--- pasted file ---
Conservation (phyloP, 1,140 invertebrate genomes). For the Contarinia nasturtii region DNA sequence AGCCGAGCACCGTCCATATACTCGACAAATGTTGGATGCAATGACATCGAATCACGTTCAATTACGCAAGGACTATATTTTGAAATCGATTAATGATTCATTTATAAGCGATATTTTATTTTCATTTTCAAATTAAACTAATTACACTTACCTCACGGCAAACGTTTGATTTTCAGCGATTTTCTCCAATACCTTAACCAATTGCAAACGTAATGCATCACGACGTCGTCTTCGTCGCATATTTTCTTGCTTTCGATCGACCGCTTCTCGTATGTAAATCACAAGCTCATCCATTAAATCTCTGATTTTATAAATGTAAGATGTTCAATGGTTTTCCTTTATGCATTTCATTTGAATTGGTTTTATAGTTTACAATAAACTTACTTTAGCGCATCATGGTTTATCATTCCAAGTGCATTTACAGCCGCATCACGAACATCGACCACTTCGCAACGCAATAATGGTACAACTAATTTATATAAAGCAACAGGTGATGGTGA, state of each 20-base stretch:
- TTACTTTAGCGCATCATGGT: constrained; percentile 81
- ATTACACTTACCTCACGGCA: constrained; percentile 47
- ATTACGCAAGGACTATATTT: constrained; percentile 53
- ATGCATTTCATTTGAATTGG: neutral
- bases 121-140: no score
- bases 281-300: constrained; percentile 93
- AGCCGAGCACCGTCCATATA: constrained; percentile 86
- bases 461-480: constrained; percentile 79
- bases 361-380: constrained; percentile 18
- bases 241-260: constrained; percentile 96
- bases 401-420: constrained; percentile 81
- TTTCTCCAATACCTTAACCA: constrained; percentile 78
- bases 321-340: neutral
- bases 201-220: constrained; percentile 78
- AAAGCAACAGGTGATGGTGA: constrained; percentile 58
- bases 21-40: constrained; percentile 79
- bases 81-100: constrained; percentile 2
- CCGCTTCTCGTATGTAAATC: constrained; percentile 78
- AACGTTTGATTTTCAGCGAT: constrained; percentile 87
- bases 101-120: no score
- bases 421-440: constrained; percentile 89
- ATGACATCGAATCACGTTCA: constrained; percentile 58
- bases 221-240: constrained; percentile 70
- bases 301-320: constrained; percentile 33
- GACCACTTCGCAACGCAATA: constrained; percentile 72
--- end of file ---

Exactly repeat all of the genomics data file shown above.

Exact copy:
Conservation (phyloP, 1,140 invertebrate genomes). For the Contarinia nasturtii region DNA sequence AGCCGAGCACCGTCCATATACTCGACAAATGTTGGATGCAATGACATCGAATCACGTTCAATTACGCAAGGACTATATTTTGAAATCGATTAATGATTCATTTATAAGCGATATTTTATTTTCATTTTCAAATTAAACTAATTACACTTACCTCACGGCAAACGTTTGATTTTCAGCGATTTTCTCCAATACCTTAACCAATTGCAAACGTAATGCATCACGACGTCGTCTTCGTCGCATATTTTCTTGCTTTCGATCGACCGCTTCTCGTATGTAAATCACAAGCTCATCCATTAAATCTCTGATTTTATAAATGTAAGATGTTCAATGGTTTTCCTTTATGCATTTCATTTGAATTGGTTTTATAGTTTACAATAAACTTACTTTAGCGCATCATGGTTTATCATTCCAAGTGCATTTACAGCCGCATCACGAACATCGACCACTTCGCAACGCAATAATGGTACAACTAATTTATATAAAGCAACAGGTGATGGTGA, state of each 20-base stretch:
- TTACTTTAGCGCATCATGGT: constrained; percentile 81
- ATTACACTTACCTCACGGCA: constrained; percentile 47
- ATTACGCAAGGACTATATTT: constrained; percentile 53
- ATGCATTTCATTTGAATTGG: neutral
- bases 121-140: no score
- bases 281-300: constrained; percentile 93
- AGCCGAGCACCGTCCATATA: constrained; percentile 86
- bases 461-480: constrained; percentile 79
- bases 361-380: constrained; percentile 18
- bases 241-260: constrained; percentile 96
- bases 401-420: constrained; percentile 81
- TTTCTCCAATACCTTAACCA: constrained; percentile 78
- bases 321-340: neutral
- bases 201-220: constrained; percentile 78
- AAAGCAACAGGTGATGGTGA: constrained; percentile 58
- bases 21-40: constrained; percentile 79
- bases 81-100: constrained; percentile 2
- CCGCTTCTCGTATGTAAATC: constrained; percentile 78
- AACGTTTGATTTTCAGCGAT: constrained; percentile 87
- bases 101-120: no score
- bases 421-440: constrained; percentile 89
- ATGACATCGAATCACGTTCA: constrained; percentile 58
- bases 221-240: constrained; percentile 70
- bases 301-320: constrained; percentile 33
- GACCACTTCGCAACGCAATA: constrained; percentile 72